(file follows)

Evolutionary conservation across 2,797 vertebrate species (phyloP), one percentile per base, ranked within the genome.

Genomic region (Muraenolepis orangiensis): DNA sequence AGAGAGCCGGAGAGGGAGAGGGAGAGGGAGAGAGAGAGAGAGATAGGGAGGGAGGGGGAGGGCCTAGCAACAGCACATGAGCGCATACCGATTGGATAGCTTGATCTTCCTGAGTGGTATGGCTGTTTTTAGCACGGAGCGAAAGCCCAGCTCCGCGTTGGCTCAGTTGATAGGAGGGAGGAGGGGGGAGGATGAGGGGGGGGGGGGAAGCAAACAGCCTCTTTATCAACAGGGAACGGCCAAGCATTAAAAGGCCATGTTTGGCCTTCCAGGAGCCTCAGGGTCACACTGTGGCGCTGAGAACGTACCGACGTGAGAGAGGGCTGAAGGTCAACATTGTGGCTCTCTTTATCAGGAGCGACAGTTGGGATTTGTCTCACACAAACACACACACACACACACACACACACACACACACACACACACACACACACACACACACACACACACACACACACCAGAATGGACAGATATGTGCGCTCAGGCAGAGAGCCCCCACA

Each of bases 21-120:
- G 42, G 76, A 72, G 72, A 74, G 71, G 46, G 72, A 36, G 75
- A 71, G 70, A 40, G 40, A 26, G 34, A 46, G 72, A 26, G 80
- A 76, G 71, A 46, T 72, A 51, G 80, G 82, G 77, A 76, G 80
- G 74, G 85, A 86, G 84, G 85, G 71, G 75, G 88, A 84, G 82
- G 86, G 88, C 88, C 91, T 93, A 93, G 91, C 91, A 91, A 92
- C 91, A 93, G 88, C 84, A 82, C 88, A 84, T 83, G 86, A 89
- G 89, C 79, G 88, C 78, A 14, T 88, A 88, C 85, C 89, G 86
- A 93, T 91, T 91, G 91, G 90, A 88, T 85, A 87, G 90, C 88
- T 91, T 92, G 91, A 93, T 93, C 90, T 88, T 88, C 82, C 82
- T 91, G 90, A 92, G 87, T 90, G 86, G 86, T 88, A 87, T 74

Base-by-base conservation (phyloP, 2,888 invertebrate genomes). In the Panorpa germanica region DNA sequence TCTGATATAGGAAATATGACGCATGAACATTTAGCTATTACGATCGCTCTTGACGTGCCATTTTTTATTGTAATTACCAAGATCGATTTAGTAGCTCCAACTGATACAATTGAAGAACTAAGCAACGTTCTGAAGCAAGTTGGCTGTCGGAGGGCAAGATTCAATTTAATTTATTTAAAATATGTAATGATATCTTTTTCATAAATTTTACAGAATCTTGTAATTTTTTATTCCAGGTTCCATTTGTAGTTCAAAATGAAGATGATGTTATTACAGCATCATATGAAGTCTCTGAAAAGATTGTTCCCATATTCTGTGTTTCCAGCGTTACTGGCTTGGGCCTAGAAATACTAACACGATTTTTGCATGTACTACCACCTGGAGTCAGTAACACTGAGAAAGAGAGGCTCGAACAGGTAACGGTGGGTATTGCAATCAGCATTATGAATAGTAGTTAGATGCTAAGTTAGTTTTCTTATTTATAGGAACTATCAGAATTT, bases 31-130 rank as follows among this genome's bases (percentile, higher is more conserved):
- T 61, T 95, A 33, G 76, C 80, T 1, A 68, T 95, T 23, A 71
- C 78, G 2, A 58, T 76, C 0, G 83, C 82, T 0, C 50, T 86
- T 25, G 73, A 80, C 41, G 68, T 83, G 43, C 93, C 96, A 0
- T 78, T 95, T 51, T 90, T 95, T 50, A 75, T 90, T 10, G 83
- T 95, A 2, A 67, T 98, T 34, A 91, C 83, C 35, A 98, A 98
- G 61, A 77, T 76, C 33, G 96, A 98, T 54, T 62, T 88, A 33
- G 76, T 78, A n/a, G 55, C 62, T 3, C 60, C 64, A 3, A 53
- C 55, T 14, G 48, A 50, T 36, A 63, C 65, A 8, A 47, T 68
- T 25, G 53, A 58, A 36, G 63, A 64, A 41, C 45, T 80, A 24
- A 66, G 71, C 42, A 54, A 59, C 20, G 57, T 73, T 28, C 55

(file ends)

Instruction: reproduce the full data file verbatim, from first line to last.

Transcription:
Evolutionary conservation across 2,797 vertebrate species (phyloP), one percentile per base, ranked within the genome.

Genomic region (Muraenolepis orangiensis): DNA sequence AGAGAGCCGGAGAGGGAGAGGGAGAGGGAGAGAGAGAGAGAGATAGGGAGGGAGGGGGAGGGCCTAGCAACAGCACATGAGCGCATACCGATTGGATAGCTTGATCTTCCTGAGTGGTATGGCTGTTTTTAGCACGGAGCGAAAGCCCAGCTCCGCGTTGGCTCAGTTGATAGGAGGGAGGAGGGGGGAGGATGAGGGGGGGGGGGGAAGCAAACAGCCTCTTTATCAACAGGGAACGGCCAAGCATTAAAAGGCCATGTTTGGCCTTCCAGGAGCCTCAGGGTCACACTGTGGCGCTGAGAACGTACCGACGTGAGAGAGGGCTGAAGGTCAACATTGTGGCTCTCTTTATCAGGAGCGACAGTTGGGATTTGTCTCACACAAACACACACACACACACACACACACACACACACACACACACACACACACACACACACACACACACACACACACACCAGAATGGACAGATATGTGCGCTCAGGCAGAGAGCCCCCACA

Each of bases 21-120:
- G 42, G 76, A 72, G 72, A 74, G 71, G 46, G 72, A 36, G 75
- A 71, G 70, A 40, G 40, A 26, G 34, A 46, G 72, A 26, G 80
- A 76, G 71, A 46, T 72, A 51, G 80, G 82, G 77, A 76, G 80
- G 74, G 85, A 86, G 84, G 85, G 71, G 75, G 88, A 84, G 82
- G 86, G 88, C 88, C 91, T 93, A 93, G 91, C 91, A 91, A 92
- C 91, A 93, G 88, C 84, A 82, C 88, A 84, T 83, G 86, A 89
- G 89, C 79, G 88, C 78, A 14, T 88, A 88, C 85, C 89, G 86
- A 93, T 91, T 91, G 91, G 90, A 88, T 85, A 87, G 90, C 88
- T 91, T 92, G 91, A 93, T 93, C 90, T 88, T 88, C 82, C 82
- T 91, G 90, A 92, G 87, T 90, G 86, G 86, T 88, A 87, T 74

Base-by-base conservation (phyloP, 2,888 invertebrate genomes). In the Panorpa germanica region DNA sequence TCTGATATAGGAAATATGACGCATGAACATTTAGCTATTACGATCGCTCTTGACGTGCCATTTTTTATTGTAATTACCAAGATCGATTTAGTAGCTCCAACTGATACAATTGAAGAACTAAGCAACGTTCTGAAGCAAGTTGGCTGTCGGAGGGCAAGATTCAATTTAATTTATTTAAAATATGTAATGATATCTTTTTCATAAATTTTACAGAATCTTGTAATTTTTTATTCCAGGTTCCATTTGTAGTTCAAAATGAAGATGATGTTATTACAGCATCATATGAAGTCTCTGAAAAGATTGTTCCCATATTCTGTGTTTCCAGCGTTACTGGCTTGGGCCTAGAAATACTAACACGATTTTTGCATGTACTACCACCTGGAGTCAGTAACACTGAGAAAGAGAGGCTCGAACAGGTAACGGTGGGTATTGCAATCAGCATTATGAATAGTAGTTAGATGCTAAGTTAGTTTTCTTATTTATAGGAACTATCAGAATTT, bases 31-130 rank as follows among this genome's bases (percentile, higher is more conserved):
- T 61, T 95, A 33, G 76, C 80, T 1, A 68, T 95, T 23, A 71
- C 78, G 2, A 58, T 76, C 0, G 83, C 82, T 0, C 50, T 86
- T 25, G 73, A 80, C 41, G 68, T 83, G 43, C 93, C 96, A 0
- T 78, T 95, T 51, T 90, T 95, T 50, A 75, T 90, T 10, G 83
- T 95, A 2, A 67, T 98, T 34, A 91, C 83, C 35, A 98, A 98
- G 61, A 77, T 76, C 33, G 96, A 98, T 54, T 62, T 88, A 33
- G 76, T 78, A n/a, G 55, C 62, T 3, C 60, C 64, A 3, A 53
- C 55, T 14, G 48, A 50, T 36, A 63, C 65, A 8, A 47, T 68
- T 25, G 53, A 58, A 36, G 63, A 64, A 41, C 45, T 80, A 24
- A 66, G 71, C 42, A 54, A 59, C 20, G 57, T 73, T 28, C 55